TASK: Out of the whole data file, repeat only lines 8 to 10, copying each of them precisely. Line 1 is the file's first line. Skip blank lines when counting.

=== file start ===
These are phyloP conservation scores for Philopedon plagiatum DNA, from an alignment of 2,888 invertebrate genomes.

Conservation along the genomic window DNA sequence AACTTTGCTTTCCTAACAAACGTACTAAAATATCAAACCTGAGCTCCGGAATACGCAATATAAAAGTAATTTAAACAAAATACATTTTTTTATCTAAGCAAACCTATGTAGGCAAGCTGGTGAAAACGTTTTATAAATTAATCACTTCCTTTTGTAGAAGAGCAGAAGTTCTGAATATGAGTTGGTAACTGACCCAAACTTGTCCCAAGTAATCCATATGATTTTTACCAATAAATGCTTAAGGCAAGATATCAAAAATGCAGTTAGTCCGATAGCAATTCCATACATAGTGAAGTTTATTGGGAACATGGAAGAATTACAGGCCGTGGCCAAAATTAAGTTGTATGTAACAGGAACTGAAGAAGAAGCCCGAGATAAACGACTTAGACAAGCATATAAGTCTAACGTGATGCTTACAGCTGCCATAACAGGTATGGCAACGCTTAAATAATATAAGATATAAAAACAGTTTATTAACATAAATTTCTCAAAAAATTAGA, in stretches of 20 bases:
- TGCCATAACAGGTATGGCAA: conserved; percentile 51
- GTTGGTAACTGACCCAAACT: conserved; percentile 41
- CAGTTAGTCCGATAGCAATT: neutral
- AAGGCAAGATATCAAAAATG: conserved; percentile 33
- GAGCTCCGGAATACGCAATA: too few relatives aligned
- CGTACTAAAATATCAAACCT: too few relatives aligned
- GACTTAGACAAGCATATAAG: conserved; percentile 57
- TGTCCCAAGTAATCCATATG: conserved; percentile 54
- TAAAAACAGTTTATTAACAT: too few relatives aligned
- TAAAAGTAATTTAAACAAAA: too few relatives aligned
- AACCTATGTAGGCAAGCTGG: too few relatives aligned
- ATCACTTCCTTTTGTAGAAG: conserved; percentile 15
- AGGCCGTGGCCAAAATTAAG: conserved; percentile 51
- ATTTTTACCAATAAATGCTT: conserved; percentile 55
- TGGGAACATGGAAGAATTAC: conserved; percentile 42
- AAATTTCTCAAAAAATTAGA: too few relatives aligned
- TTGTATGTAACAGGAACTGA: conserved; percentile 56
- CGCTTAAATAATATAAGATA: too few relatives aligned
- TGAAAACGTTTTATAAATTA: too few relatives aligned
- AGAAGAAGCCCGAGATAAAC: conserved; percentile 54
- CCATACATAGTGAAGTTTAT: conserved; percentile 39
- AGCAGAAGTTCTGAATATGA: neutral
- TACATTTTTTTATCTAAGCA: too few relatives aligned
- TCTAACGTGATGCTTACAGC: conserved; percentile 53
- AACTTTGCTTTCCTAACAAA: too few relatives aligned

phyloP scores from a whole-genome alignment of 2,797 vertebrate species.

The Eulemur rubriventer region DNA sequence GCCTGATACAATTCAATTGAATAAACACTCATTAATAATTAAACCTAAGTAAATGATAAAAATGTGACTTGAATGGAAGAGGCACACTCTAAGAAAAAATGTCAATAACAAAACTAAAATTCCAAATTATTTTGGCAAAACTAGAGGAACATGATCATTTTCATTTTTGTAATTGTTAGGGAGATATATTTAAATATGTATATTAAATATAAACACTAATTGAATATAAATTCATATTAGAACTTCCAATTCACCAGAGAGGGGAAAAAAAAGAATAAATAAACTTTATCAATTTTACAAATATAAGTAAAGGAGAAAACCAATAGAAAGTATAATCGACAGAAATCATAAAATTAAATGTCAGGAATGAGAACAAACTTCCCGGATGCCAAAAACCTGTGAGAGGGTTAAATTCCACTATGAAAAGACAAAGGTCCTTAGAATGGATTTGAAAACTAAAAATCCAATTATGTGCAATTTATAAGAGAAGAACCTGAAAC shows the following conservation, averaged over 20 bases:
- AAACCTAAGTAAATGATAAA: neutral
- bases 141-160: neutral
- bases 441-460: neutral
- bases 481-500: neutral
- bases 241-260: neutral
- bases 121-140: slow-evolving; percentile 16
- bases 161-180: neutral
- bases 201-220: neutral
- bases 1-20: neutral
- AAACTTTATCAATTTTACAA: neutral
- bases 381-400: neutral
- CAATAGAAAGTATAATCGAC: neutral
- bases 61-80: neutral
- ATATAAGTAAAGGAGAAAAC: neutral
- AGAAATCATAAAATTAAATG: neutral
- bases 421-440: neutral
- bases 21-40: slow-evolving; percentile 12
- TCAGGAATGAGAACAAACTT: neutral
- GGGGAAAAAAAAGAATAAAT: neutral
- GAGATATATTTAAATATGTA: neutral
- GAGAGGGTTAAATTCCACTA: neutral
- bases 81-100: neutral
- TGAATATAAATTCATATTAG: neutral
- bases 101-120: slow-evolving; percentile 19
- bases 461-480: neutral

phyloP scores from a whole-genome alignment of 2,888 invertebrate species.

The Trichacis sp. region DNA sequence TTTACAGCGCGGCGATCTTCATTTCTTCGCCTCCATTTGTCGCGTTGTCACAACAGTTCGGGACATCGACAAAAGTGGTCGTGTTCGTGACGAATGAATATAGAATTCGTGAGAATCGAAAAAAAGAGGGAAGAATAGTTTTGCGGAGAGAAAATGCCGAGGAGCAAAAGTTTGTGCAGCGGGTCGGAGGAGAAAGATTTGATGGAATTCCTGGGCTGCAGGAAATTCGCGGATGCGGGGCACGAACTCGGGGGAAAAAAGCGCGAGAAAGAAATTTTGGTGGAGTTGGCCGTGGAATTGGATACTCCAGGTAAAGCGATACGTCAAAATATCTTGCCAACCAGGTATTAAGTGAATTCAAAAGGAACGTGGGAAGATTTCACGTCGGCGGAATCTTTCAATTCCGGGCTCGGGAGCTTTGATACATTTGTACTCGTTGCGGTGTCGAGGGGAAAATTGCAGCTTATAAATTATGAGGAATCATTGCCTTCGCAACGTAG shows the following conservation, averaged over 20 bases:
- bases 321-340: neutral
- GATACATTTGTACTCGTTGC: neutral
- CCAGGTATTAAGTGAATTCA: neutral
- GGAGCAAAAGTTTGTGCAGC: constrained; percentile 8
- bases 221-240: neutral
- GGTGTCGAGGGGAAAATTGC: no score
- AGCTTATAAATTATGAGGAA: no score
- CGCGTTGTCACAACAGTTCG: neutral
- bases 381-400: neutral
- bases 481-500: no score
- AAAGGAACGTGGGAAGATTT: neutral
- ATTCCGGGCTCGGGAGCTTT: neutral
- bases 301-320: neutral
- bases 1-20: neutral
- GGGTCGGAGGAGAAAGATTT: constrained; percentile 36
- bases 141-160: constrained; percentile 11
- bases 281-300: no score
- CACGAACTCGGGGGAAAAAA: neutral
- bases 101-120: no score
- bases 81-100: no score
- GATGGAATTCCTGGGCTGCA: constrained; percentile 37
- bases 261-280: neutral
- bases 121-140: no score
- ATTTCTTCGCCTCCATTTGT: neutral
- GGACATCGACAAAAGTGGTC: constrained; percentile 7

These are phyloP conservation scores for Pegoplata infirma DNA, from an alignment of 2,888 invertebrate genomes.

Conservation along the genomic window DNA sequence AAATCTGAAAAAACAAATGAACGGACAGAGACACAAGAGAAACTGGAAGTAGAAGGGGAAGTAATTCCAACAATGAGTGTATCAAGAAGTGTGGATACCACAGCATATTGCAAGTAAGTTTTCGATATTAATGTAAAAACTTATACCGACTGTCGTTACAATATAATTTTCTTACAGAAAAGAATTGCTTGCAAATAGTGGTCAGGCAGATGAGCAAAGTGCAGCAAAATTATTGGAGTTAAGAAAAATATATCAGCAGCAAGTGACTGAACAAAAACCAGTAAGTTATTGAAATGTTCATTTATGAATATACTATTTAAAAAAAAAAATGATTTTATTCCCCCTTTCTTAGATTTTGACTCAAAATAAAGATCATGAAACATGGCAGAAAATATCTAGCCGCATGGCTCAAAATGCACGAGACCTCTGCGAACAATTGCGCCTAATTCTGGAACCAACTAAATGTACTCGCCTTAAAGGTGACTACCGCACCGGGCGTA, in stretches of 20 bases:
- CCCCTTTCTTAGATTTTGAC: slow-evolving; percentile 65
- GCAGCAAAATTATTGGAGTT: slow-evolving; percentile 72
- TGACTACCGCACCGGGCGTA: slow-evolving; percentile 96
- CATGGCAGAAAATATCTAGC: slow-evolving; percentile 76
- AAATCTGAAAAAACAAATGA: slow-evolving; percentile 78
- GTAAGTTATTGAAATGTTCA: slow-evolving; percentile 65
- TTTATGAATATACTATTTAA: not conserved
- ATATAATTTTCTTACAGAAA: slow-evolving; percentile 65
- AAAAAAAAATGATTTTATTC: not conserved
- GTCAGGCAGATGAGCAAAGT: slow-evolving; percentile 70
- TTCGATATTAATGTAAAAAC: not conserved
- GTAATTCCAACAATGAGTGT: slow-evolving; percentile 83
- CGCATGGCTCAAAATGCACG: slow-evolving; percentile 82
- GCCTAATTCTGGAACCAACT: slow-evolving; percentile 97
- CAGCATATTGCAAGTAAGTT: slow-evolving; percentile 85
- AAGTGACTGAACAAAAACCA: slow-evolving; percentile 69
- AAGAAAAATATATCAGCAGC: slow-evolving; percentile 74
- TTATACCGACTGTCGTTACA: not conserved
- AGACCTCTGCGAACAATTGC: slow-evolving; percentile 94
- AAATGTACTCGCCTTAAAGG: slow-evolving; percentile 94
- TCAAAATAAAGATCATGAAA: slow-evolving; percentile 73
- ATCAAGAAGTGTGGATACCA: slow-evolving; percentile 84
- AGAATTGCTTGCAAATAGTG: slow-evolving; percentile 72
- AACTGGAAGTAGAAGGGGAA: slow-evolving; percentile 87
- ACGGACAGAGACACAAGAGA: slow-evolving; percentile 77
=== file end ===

- CGTACTAAAATATCAAACCT: too few relatives aligned
- GACTTAGACAAGCATATAAG: conserved; percentile 57
- TGTCCCAAGTAATCCATATG: conserved; percentile 54